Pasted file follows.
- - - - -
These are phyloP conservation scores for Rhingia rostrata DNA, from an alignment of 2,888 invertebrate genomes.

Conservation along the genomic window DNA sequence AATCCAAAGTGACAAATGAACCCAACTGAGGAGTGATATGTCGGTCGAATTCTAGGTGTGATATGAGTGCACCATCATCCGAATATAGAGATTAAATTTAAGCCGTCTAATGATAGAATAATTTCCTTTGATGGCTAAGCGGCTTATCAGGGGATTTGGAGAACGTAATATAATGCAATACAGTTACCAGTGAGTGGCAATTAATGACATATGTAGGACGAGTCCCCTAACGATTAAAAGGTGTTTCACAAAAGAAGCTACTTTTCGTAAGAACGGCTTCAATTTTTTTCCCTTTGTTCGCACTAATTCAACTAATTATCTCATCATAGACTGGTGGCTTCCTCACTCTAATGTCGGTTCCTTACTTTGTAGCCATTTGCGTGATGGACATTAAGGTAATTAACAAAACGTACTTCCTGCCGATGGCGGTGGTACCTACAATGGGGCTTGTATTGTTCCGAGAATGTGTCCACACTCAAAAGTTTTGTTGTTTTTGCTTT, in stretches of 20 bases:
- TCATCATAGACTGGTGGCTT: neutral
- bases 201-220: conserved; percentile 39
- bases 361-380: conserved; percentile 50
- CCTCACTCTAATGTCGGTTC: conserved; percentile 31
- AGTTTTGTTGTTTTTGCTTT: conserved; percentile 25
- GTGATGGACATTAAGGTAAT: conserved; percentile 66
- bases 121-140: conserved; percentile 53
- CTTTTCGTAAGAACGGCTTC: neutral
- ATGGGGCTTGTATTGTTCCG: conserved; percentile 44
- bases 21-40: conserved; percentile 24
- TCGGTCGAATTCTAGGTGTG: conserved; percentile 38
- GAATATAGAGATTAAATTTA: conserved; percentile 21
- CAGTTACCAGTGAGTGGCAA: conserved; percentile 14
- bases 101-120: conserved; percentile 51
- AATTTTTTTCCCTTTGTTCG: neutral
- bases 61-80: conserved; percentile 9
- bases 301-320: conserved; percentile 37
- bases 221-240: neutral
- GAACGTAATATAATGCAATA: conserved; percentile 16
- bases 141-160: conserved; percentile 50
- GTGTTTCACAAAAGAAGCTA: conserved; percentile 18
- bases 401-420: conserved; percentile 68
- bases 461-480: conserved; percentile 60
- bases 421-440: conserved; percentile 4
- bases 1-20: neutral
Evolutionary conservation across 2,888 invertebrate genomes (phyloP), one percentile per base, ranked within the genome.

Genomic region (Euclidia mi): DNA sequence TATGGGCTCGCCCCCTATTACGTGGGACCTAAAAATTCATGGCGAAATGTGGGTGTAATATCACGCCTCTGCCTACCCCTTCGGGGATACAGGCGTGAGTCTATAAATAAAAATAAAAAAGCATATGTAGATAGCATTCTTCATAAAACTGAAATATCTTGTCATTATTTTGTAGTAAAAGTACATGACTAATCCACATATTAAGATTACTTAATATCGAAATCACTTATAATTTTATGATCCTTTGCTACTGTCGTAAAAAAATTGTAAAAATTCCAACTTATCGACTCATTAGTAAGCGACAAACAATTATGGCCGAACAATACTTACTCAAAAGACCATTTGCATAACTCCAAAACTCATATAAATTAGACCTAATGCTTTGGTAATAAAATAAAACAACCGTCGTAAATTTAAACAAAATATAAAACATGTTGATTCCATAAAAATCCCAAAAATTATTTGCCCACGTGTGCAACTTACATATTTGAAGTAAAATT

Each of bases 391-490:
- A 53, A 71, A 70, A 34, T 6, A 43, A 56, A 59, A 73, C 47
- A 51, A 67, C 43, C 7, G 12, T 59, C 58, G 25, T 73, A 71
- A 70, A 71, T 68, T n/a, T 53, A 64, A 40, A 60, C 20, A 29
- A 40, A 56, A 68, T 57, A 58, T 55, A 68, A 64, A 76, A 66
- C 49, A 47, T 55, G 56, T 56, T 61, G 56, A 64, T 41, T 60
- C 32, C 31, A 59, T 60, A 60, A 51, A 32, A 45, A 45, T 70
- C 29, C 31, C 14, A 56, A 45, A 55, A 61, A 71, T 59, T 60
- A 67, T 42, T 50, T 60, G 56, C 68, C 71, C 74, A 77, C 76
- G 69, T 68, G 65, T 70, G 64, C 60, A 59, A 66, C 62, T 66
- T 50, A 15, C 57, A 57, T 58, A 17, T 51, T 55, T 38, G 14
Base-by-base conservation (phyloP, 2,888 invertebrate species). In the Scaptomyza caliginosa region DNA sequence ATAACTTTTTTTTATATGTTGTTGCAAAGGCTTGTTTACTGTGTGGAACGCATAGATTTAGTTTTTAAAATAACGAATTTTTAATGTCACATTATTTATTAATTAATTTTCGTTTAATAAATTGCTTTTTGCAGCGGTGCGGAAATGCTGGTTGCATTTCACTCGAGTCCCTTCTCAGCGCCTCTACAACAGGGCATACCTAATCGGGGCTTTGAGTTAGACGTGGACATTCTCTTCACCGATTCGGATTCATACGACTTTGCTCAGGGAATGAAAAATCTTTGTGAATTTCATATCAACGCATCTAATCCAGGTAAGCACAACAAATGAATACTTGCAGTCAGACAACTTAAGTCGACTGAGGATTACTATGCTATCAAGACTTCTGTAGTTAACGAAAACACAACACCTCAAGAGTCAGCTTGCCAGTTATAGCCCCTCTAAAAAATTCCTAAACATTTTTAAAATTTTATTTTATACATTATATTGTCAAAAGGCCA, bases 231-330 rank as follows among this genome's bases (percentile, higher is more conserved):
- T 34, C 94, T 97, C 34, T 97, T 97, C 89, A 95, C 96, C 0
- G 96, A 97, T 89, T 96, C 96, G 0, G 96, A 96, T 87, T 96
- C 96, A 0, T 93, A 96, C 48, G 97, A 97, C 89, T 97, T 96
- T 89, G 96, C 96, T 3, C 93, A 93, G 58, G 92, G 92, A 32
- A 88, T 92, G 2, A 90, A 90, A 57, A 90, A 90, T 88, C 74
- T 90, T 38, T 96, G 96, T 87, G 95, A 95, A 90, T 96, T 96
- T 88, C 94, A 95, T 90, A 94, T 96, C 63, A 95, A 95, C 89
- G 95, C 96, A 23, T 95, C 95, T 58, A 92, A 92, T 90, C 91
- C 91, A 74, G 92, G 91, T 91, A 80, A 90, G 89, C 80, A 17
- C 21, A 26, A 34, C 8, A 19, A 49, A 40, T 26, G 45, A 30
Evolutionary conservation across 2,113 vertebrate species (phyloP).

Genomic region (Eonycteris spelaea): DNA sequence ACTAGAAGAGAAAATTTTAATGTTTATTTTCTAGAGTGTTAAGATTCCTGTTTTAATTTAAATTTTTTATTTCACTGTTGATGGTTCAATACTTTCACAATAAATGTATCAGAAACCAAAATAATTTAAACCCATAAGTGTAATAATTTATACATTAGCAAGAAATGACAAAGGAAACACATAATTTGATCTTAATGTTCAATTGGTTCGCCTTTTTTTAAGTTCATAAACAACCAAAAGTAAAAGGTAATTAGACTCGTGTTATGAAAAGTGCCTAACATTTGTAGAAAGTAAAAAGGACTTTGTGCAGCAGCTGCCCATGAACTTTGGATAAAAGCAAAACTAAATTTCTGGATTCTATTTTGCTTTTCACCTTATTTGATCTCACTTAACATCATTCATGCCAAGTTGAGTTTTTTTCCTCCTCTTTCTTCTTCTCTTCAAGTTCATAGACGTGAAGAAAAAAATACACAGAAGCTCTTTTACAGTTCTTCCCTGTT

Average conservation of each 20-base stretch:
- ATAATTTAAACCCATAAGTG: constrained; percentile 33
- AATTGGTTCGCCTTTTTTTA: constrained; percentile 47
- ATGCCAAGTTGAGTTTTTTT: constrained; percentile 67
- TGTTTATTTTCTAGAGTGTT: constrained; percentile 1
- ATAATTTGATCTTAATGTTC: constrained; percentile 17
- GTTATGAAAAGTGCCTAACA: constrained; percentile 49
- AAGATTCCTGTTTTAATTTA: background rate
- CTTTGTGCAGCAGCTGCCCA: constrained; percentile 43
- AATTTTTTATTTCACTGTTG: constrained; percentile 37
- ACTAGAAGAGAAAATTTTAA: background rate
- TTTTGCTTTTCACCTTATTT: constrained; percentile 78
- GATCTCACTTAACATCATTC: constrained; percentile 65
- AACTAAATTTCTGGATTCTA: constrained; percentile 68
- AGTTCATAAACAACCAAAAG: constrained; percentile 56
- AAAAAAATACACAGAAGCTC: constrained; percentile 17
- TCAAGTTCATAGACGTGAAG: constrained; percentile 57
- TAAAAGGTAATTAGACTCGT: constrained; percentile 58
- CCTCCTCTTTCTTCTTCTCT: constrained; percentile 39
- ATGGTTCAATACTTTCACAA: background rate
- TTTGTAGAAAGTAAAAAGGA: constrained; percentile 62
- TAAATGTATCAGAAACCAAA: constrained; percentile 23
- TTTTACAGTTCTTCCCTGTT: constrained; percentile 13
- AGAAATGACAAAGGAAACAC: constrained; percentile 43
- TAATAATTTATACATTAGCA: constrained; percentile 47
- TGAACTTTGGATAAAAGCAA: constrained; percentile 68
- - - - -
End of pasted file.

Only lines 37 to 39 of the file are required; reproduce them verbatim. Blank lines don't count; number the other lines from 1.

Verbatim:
- C 29, C 31, C 14, A 56, A 45, A 55, A 61, A 71, T 59, T 60
- A 67, T 42, T 50, T 60, G 56, C 68, C 71, C 74, A 77, C 76
- G 69, T 68, G 65, T 70, G 64, C 60, A 59, A 66, C 62, T 66